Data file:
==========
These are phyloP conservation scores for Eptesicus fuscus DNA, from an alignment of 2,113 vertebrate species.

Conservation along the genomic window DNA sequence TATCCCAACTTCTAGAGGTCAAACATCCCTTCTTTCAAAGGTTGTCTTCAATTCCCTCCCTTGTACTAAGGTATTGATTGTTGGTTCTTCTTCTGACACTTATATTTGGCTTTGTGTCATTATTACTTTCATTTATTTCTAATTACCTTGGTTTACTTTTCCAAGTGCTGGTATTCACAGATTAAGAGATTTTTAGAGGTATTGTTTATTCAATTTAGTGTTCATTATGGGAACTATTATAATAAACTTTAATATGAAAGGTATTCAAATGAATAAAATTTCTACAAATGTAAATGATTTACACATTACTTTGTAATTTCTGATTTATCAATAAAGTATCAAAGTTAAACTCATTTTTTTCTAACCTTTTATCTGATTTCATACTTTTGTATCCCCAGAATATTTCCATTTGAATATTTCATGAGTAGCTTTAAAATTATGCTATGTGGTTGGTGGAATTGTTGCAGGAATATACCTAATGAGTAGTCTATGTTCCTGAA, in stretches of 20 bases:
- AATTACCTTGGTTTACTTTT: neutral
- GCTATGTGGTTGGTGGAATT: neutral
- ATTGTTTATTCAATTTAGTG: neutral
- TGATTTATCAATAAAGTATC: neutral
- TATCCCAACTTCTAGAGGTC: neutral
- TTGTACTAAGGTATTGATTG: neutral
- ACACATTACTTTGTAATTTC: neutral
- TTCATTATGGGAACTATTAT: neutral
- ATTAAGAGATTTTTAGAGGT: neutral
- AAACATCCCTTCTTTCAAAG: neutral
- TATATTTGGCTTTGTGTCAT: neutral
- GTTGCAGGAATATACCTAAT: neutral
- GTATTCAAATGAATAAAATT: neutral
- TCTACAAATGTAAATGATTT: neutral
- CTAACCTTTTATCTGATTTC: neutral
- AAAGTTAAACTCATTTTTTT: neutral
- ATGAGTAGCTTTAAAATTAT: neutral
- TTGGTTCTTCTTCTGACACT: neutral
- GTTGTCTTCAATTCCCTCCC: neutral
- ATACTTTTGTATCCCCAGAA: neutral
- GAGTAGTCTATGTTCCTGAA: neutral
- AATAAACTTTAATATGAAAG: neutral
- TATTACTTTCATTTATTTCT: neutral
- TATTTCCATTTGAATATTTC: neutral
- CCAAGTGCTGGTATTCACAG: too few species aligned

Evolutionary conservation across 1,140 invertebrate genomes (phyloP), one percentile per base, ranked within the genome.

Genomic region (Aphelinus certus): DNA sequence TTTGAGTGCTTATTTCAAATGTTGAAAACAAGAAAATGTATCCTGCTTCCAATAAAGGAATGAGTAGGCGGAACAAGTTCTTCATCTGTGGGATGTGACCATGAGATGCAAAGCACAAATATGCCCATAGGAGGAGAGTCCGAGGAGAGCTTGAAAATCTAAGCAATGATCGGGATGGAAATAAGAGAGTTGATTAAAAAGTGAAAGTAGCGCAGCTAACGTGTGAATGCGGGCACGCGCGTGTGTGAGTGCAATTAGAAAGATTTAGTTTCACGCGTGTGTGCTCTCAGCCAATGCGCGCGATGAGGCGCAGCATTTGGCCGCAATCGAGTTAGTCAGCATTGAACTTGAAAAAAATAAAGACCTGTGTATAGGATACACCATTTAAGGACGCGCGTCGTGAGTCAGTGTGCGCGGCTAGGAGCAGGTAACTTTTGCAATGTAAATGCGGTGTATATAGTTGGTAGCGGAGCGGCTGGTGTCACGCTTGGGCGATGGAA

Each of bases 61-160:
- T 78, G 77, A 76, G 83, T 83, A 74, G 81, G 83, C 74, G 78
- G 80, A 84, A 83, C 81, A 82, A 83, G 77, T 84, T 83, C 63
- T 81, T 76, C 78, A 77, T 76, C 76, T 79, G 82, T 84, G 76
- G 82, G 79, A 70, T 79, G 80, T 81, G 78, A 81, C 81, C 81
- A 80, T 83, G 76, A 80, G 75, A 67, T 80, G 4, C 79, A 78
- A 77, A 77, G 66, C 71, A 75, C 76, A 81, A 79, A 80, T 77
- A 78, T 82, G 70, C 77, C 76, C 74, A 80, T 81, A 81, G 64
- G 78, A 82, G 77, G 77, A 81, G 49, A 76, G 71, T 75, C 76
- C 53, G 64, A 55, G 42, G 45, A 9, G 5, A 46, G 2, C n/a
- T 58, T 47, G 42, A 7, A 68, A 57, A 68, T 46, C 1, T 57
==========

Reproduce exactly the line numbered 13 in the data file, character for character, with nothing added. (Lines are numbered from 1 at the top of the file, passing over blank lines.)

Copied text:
- TATATTTGGCTTTGTGTCAT: neutral